Atlas of the European Reformations

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Tim Dowley
  • Minneapolis, MN: 
    Fortress Press
    , October
     2015.
     160 pages.
     $24.00.
     Paperback.
    ISBN
    9781451499698.
     For other formats: Link to Publisher's Website.

Review

With such easy access to abundant digital resources, students and even instructors may not recognize the value of an atlas these days. Tim Dowley’s Atlas of the European Reformations should change their minds. This visually rich volume pairs historical commentary with sixty maps that illuminate not only the key people, movements, and events of the European Reformations, but the cultural and political contexts that gave shape and momentum to the varied theo-political mobilizations of that epoch.

Organized both chronologically and geographically, the volume has four sections. The first describes the pre-Reformation context and the reform movements of late medieval society.  The second and most robust section traces the emergence and expansion of the central Reformations, with stops in Germany, Switzerland, France, Scandinavia, Scotland, England, and Poland. The third section presents the Roman Catholic Counter Reformation, including its global missionary activity. The fourth and final section illustrates the early modern conflicts and explorations that arose out of the reforming energies of the prior century. As indicated by the plural “Reformations” in the title, the volume strives to present the array of reforming impulses that circulated in Europe from the early fourteenth century through the mid-seventeenth century—and, crucially, the intersections of those movements.

The volume is visually engaging. Each of the sixty maps is accompanied by a facing page of prose, comprehensive yet accessible, that offers a brief overview of the person, event, movement, or context in question. The maps are clear and well marked. Helpfully, there is consistency of colors and legends across the various maps, which contributes to ease of comprehension as one moves through the volume. A gazetteer plus an index provide two different types of reference for ready access to targeted information. There is also a detailed timeline at the beginning of the volume. Informative and aesthetically pleasing, it would have had even greater impact as a fold-out instead of being split across pages.

A real strength of this volume is its usefulness for a wide range of audiences. While a handy reference and refresher for scholars and graduate students, it will also fruitfully support seminary and undergraduate courses in the history of the Reformations. With adequate supplementation, the volume could even work well in a high-school World or Western Civilizations course and in church-based Christian education curricula, such as catechism classes.

There are a couple gifts the volume brings to millennial students (and younger) in particular. Studies show that both geographic and cartographic literacy are in rapid decline. Inviting students to engage the history of the Reformations through maps may encourage them to appreciate the unique insights cartography can provide. In this case, maps illustrate the real dynamism of history, its literal movement, both chronologically and geographically.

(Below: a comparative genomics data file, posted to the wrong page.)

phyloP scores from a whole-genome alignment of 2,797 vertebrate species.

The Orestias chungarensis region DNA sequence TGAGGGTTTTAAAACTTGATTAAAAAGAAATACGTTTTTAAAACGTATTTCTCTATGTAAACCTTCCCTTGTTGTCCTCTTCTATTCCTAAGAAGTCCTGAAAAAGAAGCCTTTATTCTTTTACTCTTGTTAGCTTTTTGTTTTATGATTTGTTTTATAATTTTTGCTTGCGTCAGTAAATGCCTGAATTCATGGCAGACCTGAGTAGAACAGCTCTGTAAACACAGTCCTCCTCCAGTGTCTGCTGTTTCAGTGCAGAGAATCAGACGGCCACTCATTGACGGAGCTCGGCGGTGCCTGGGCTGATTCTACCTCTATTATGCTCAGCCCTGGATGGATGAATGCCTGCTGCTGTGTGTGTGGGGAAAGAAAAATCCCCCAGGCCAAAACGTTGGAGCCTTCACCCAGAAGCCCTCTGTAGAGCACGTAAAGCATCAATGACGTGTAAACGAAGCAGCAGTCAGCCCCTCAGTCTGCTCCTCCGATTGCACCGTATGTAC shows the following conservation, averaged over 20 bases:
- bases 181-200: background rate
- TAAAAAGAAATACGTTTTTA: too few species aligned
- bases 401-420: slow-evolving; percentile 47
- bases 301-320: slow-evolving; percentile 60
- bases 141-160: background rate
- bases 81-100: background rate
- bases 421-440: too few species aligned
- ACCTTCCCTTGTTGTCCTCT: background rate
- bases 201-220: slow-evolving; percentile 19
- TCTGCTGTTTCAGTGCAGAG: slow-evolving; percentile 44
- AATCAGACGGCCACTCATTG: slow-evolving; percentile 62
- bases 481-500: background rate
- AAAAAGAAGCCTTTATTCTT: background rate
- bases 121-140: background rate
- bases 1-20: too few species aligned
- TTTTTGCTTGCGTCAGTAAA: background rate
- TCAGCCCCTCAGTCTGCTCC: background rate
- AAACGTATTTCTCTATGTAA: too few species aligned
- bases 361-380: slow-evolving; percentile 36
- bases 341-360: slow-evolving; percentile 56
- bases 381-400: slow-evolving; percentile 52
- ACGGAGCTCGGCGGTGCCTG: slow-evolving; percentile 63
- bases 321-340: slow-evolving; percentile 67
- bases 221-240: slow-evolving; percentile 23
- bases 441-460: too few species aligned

Instructors who have spent any amount of time in the classroom are likewise aware that students tend to assume that Christianity (along with other wisdom traditions) are monolithic—despite the evidence of multiple denominations that line the main streets of even the smallest U.S. towns. An equally strong assumption is that religion is a private affair that does, or at least should, stand apart from politics—again despite overwhelming evidence easily gleaned from state, national, and global news. Any religious history course worth its salt addresses both of these misconceptions. This atlas provides a distinctive way to address such lacunae in students’ religious literacy and may help them grasp the concepts more fully. The maps clearly illustrate both the diversity inherent to the Christian tradition, and the inextricability of the religious-theological from the social-political.

Highly recommended, especially as a teaching resource.

About the Reviewer(s): 

Krista Hughes is Director of Muller Center and Associate Professor of Religion at Newberry College.

Date of Review: 
May 18, 2016
About the Author(s)/Editor(s)/Translator(s): 

Tim Dowley is author of The Christians: An Illustrated History (2008) and The Student Bible Atlas(1990), among many other titles on the history of Christianity and the Bible.

Keywords: 

Comments

Christopher Ocker

Nice points. Thanks.

Kathryn Reklis

I have long wished for exactly a book like this in teaching massive Christian history surveys. I am grateful to Hughes' review for recommending this one.

Cynthia Eller

This is one of those books that I was loathe to let slip out of my hands when it came through the JAAR books office... really nice volume. And wonderful that we got a reviewer who can explain to everyone why you still need a print atlas even when there's an internet at your fingertips!

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